2010 Federal Budget enhances anti-avoidance rules for Canadian charities

March 15, 2010 | By: .(JavaScript must be enabled to view this email address) Mark Blumberg
Topics: News, What's New from the Charities Directorate of CRA, Canadian Charity Law, Avoiding 'Charity' Scams

The 2010 Canadian Federal budget had some changes to the Income Tax Act to prevent transactions by registered Canadian charities that “may reasonably be considered that a purpose of the transaction was to avoid or delay unduly the expenditure of amounts on charitable activities”.

http://www.budget.gc.ca/2010/plan/anx5-eng.html#a15

“Strengthen anti-avoidance rules
Budget 2010 proposes to extend existing anti-avoidance rules to situations where it can reasonably be considered that a purpose of a transaction was to delay unduly or avoid the application of the disbursement quota.

Budget 2010 proposes provisions to ensure that amounts transferred between non-arm’s length charities will be used to satisfy the disbursement quota of only one charity. It is proposed that a recipient charity, in such circumstances, be required to spend the full amount transferred on its own charitable activities, or to transfer the amount to a qualified donee with which it deals at arm’s length, in the current or subsequent taxation year. Alternatively, the transferring charity will be able to elect that the amount transferred will not count towards satisfying its disbursement quota, in which case the recipient charity would not be subject to the immediate disbursement requirement under the anti-avoidance rules.”


Below is some of the wording from the budget to change s. 149.1(4.1) of the Income Tax Act with deals with revocation of the registration of a registered charity:

http://www.budget.gc.ca/2010/plan/anx5a-eng.html

(20) That, for taxation years of registered charities that end on or after March 4, 2010, subsection 149.1(4.1) of the Act be amended

(a) by replacing paragraph 149.1(4.1)(a) with the following:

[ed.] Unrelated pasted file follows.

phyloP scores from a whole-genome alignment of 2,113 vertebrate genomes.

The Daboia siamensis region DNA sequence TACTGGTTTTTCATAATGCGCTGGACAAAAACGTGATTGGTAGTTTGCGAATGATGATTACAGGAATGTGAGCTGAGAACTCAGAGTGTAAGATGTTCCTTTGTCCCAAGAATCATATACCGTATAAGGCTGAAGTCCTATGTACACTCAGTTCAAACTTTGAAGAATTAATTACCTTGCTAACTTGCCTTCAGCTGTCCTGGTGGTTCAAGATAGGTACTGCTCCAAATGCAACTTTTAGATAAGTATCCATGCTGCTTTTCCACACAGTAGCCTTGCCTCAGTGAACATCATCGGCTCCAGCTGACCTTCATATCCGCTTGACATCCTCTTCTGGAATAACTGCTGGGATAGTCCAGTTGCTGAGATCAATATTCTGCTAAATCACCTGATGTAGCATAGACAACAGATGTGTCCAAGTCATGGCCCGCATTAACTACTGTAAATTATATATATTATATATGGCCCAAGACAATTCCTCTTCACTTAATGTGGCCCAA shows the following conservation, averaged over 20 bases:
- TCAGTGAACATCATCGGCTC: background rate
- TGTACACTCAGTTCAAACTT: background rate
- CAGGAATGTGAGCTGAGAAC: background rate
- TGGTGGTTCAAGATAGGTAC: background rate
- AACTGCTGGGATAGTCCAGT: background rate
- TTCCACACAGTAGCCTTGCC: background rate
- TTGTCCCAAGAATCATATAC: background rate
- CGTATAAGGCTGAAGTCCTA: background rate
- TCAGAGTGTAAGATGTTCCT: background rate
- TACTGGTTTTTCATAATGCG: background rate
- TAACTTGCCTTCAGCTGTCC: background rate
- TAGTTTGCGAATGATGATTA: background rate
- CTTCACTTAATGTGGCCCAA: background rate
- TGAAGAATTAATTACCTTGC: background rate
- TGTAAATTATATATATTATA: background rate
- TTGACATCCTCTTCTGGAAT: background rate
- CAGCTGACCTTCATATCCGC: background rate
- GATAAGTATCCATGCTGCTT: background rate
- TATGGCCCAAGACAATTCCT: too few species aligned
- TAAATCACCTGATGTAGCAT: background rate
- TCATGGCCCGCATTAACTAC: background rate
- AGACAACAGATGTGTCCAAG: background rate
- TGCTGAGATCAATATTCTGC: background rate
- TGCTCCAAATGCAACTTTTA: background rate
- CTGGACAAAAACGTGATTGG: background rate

(a) of a registered charity, if it has entered into a transaction (including a gift to another registered charity) and it may reasonably be considered that a purpose of the transaction was to avoid or delay unduly the expenditure of amounts on charitable activities;

and

(b) by adding the following after paragraph 149.1(4.1)(c):

(d) of a registered charity, if it has in a taxation year received a gift (other than a designated gift) from another registered charity with which it does not deal at arm’s length, and if it has not expended, before the end of the next taxation year, in addition to its disbursement quotas for those taxation years, an amount at least equal to the total amount of the gift, on charitable activities carried on by it or by way of gifts made to qualified donees with which it deals at arm’s length.

—-

(22) That, for taxation years of registered charities that end on or after March 4, 2010, subsection 188.1(11) be replaced by the following:

(11) If, in a taxation year, a registered charity has entered into a transaction (including a gift to another registered charity) and it may reasonably be considered that a purpose of the transaction was to avoid or delay unduly the expenditure of amounts on charitable activities, the registered charity is liable to a penalty under this Act for its taxation year equal to 110% of the amount of expenditure avoided or delayed, and in the case of a gift to another registered charity, both charities are jointly and severally, or solidarily, liable to the penalty.

(12) If a registered charity has in a taxation year received a gift of property (other than a designated gift) from another registered charity with which it does not deal at arm’s length, and if it has not expended, before the end of the next taxation year, in addition to its disbursement quotas for those taxation years, an amount at least equal the amount of the gift, on charitable activities carried on by it or by way of gifts made to qualified donees with which it deals at arm’s length, the registered charity is liable to a penalty under this Act for that subsequent taxation year equal to 110% of the amount of by which the fair market value of the property exceeds the total of such amounts expended.

 

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Mark Blumberg is a partner at the law firm of Blumberg Segal LLP in Toronto and works almost exclusively in the areas of non-profit and charity law.

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